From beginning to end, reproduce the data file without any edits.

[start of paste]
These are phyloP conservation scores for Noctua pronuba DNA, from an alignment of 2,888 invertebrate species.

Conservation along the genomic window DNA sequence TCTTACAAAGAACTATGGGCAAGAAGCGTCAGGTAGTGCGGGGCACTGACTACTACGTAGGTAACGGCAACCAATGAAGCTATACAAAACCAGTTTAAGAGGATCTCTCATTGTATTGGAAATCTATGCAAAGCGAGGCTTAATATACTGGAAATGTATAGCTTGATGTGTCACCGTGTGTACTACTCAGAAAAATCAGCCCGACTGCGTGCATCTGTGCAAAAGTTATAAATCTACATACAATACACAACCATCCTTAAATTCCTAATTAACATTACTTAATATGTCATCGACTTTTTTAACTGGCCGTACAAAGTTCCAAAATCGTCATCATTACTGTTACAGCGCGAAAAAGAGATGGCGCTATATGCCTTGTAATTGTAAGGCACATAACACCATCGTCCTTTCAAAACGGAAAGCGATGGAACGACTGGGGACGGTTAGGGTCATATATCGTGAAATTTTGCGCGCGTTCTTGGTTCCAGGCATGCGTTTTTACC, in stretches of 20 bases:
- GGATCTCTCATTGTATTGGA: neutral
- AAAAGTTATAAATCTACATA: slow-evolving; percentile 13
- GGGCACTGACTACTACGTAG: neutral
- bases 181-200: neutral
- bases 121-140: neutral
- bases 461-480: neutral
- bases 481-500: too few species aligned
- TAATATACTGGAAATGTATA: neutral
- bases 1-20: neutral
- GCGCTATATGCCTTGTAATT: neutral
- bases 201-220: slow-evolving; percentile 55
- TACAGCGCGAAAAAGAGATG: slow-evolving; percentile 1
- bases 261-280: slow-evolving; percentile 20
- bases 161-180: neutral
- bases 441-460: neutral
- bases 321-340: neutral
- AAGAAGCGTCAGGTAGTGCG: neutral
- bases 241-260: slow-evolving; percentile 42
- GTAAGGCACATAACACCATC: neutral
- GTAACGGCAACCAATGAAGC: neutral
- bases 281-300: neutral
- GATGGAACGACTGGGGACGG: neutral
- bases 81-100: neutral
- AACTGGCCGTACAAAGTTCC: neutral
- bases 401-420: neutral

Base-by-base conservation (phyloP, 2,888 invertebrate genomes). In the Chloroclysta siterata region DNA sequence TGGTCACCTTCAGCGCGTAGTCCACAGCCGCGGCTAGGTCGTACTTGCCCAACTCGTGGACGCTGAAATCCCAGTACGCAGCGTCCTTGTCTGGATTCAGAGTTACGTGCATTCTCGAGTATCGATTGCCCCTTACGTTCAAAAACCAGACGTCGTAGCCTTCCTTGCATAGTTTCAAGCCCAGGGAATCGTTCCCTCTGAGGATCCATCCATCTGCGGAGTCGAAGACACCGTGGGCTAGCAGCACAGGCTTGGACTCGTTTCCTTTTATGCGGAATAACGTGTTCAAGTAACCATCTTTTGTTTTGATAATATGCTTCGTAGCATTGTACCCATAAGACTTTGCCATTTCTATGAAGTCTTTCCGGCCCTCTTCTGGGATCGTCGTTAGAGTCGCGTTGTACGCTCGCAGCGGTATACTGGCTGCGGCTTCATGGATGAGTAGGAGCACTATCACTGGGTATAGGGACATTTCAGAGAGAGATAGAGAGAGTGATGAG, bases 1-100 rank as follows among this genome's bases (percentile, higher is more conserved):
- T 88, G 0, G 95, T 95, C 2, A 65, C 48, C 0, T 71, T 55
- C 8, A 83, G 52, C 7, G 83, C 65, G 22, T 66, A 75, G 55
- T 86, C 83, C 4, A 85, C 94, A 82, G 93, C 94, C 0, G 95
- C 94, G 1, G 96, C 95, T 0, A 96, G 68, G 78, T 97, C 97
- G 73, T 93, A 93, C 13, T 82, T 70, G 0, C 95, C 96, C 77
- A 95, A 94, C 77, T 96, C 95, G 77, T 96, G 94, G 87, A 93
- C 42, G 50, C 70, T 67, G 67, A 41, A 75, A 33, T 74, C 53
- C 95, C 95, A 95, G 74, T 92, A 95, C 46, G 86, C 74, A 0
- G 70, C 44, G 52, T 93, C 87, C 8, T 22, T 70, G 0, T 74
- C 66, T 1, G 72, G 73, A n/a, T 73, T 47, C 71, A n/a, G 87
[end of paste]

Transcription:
These are phyloP conservation scores for Noctua pronuba DNA, from an alignment of 2,888 invertebrate species.

Conservation along the genomic window DNA sequence TCTTACAAAGAACTATGGGCAAGAAGCGTCAGGTAGTGCGGGGCACTGACTACTACGTAGGTAACGGCAACCAATGAAGCTATACAAAACCAGTTTAAGAGGATCTCTCATTGTATTGGAAATCTATGCAAAGCGAGGCTTAATATACTGGAAATGTATAGCTTGATGTGTCACCGTGTGTACTACTCAGAAAAATCAGCCCGACTGCGTGCATCTGTGCAAAAGTTATAAATCTACATACAATACACAACCATCCTTAAATTCCTAATTAACATTACTTAATATGTCATCGACTTTTTTAACTGGCCGTACAAAGTTCCAAAATCGTCATCATTACTGTTACAGCGCGAAAAAGAGATGGCGCTATATGCCTTGTAATTGTAAGGCACATAACACCATCGTCCTTTCAAAACGGAAAGCGATGGAACGACTGGGGACGGTTAGGGTCATATATCGTGAAATTTTGCGCGCGTTCTTGGTTCCAGGCATGCGTTTTTACC, in stretches of 20 bases:
- GGATCTCTCATTGTATTGGA: neutral
- AAAAGTTATAAATCTACATA: slow-evolving; percentile 13
- GGGCACTGACTACTACGTAG: neutral
- bases 181-200: neutral
- bases 121-140: neutral
- bases 461-480: neutral
- bases 481-500: too few species aligned
- TAATATACTGGAAATGTATA: neutral
- bases 1-20: neutral
- GCGCTATATGCCTTGTAATT: neutral
- bases 201-220: slow-evolving; percentile 55
- TACAGCGCGAAAAAGAGATG: slow-evolving; percentile 1
- bases 261-280: slow-evolving; percentile 20
- bases 161-180: neutral
- bases 441-460: neutral
- bases 321-340: neutral
- AAGAAGCGTCAGGTAGTGCG: neutral
- bases 241-260: slow-evolving; percentile 42
- GTAAGGCACATAACACCATC: neutral
- GTAACGGCAACCAATGAAGC: neutral
- bases 281-300: neutral
- GATGGAACGACTGGGGACGG: neutral
- bases 81-100: neutral
- AACTGGCCGTACAAAGTTCC: neutral
- bases 401-420: neutral

Base-by-base conservation (phyloP, 2,888 invertebrate genomes). In the Chloroclysta siterata region DNA sequence TGGTCACCTTCAGCGCGTAGTCCACAGCCGCGGCTAGGTCGTACTTGCCCAACTCGTGGACGCTGAAATCCCAGTACGCAGCGTCCTTGTCTGGATTCAGAGTTACGTGCATTCTCGAGTATCGATTGCCCCTTACGTTCAAAAACCAGACGTCGTAGCCTTCCTTGCATAGTTTCAAGCCCAGGGAATCGTTCCCTCTGAGGATCCATCCATCTGCGGAGTCGAAGACACCGTGGGCTAGCAGCACAGGCTTGGACTCGTTTCCTTTTATGCGGAATAACGTGTTCAAGTAACCATCTTTTGTTTTGATAATATGCTTCGTAGCATTGTACCCATAAGACTTTGCCATTTCTATGAAGTCTTTCCGGCCCTCTTCTGGGATCGTCGTTAGAGTCGCGTTGTACGCTCGCAGCGGTATACTGGCTGCGGCTTCATGGATGAGTAGGAGCACTATCACTGGGTATAGGGACATTTCAGAGAGAGATAGAGAGAGTGATGAG, bases 1-100 rank as follows among this genome's bases (percentile, higher is more conserved):
- T 88, G 0, G 95, T 95, C 2, A 65, C 48, C 0, T 71, T 55
- C 8, A 83, G 52, C 7, G 83, C 65, G 22, T 66, A 75, G 55
- T 86, C 83, C 4, A 85, C 94, A 82, G 93, C 94, C 0, G 95
- C 94, G 1, G 96, C 95, T 0, A 96, G 68, G 78, T 97, C 97
- G 73, T 93, A 93, C 13, T 82, T 70, G 0, C 95, C 96, C 77
- A 95, A 94, C 77, T 96, C 95, G 77, T 96, G 94, G 87, A 93
- C 42, G 50, C 70, T 67, G 67, A 41, A 75, A 33, T 74, C 53
- C 95, C 95, A 95, G 74, T 92, A 95, C 46, G 86, C 74, A 0
- G 70, C 44, G 52, T 93, C 87, C 8, T 22, T 70, G 0, T 74
- C 66, T 1, G 72, G 73, A n/a, T 73, T 47, C 71, A n/a, G 87